Jam Today

I like my live music and being close to Vancouver where a lot of bands and artists stop off has allowed me to gig on a regular basis rather than the once or twice a year it had become when living in Kent.

A few months back I posted an entry following Editors gig at Richards on Richards. Since then I’ve seen a few more bands, Athlete, Suzanne Vega, Maximo Park (surely the best support act I’ve seen since U2 supported the Bunnymen in 1980) and Travis.

Around Christmas I was chatting with my long time friend Mr C. He’d recently seen From the Jam playing and, despite my initial skepticism (could it ever be the same without Weller?), he convinced me that he’d had a fantastic night. So, when I noticed that messers Foxton & Buckler were rolling in to Vancouver early in the new year I decided to go for it.

I was still unsure about the idea of resurrecting that part of my younger days. There are occasions when maybe it’s right to leave things for that time, fond memories best left intact. As Richards started to fill up I realised that this could be an interesting night. This could be the ultimate ‘mosh pit’ for the late 40’s and over. I was about to witness multiple hernias, could the health care system cope? Would the lights have to be kept at a really low level to prevent the blinding reflections from semi-bald pate’s?

I noticed Richards were dishing out beer in plastic glasses. Was this to make the predominantly Brit crowd feel at home, or was it that the proprietors feared the worst from a drunken hoard of fun seeking 40 something blokes? Well, despite my concerns the evening was a resounding success.

I’d quite forgotten how well the Jam had bonded with their fans, and despite the absence of Paul Weller, I soon realised that it was actually about the songs. Musically, the back-catalogue has stood the test of time and with 2/3rds of the original band playing the gig had so much more going for it than a tribute band could ever hope to achieve. I can remember the fantastic energy generated at Jam gig’s back in the late 70’s and it was present again at Richards. The crowd, despite having the average age of a chartered accountants gathering, were in good voice throughout and the atmosphere was actually better than I’ve experienced recently for current bands. Impressive.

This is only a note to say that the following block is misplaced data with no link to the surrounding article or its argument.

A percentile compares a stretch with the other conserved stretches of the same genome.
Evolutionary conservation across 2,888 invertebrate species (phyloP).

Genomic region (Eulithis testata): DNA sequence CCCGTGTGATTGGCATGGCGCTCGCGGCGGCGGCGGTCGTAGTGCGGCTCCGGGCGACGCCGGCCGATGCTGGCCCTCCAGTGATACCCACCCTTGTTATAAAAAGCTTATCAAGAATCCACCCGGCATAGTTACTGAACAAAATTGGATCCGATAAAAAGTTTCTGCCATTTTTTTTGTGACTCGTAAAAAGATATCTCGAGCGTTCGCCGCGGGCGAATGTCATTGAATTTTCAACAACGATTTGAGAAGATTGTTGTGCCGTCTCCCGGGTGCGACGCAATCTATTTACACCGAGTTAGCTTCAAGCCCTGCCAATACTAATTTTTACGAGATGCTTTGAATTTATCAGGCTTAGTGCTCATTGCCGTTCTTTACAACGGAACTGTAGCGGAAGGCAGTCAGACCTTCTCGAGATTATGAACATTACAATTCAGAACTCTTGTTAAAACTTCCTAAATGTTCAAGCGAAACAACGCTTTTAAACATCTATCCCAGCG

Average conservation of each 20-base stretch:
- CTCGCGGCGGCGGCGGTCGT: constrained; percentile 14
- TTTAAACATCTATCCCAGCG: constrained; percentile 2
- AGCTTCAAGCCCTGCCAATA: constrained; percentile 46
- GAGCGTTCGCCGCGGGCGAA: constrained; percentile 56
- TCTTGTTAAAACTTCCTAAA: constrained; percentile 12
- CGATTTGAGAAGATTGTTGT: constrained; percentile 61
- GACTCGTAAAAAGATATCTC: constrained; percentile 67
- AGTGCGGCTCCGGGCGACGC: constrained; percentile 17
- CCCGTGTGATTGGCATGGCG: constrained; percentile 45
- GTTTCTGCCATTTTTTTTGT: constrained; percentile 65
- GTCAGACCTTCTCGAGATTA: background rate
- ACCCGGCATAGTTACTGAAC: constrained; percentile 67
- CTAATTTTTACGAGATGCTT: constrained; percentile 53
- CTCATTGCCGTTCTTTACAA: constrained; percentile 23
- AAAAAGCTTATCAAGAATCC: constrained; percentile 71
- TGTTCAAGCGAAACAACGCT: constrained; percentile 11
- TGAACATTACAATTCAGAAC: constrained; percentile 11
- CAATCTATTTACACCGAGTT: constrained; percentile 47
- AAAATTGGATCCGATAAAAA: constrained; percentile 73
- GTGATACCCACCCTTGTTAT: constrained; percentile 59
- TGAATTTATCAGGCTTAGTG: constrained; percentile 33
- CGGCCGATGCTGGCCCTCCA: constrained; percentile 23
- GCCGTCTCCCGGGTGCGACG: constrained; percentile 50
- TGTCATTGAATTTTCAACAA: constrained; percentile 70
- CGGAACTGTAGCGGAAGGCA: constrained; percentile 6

[ngg_images source=”galleries” container_ids=”8″ display_type=”photocrati-nextgen_pro_thumbnail_grid” override_thumbnail_settings=”0″ thumbnail_width=”100″ thumbnail_height=”75″ thumbnail_crop=”1″ images_per_page=”20″ border_size=”0″ border_color=”#eeeeee” spacing=”2″ number_of_columns=”0″ display_type_view=”default” ngg_triggers_display=”never” ngg_proofing_display=”0″ captions_enabled=”0″ captions_display_sharing=”1″ captions_display_title=”1″ captions_display_description=”1″ captions_animation=”slideup” order_by=”sortorder” order_direction=”ASC” returns=”included” maximum_entity_count=”500″]

Full marks must go to Russell Hastings who’s had to step in to Weller’s shoes, an unenviable task, but he really delivered a passionate performance. As Mr C had said, ‘close your eyes and you’d be hard pressed to know the difference.’

The set was an unashamed stroll through ‘In the City‘ to ‘Town called Malice’ and even though so many great songs had to be left out, it was simply one memorable tune followed by another, every note transporting me back to various gigs – Rainbow, London, 1980, Going Underground straight in at No.1, Guildford Civic Hall, several times whilst living in the area, Poole Arts Centre warm up gig for the Sound Affects tour and so on.

As I previously mentioned there are times when the past is best left as it was. However From the Jam proved to be the exception, in fact they proved to be exceptional.

As a footnote I used my new Canon SD1000 (Ixus in Europe) to take the evenings pics. I’m still getting used to using a semi-auto digital and even playing with the manual settings struggled to eliminate blurring. Having said that it’s a giant leap forward from the Nokia pics.

Scroll to top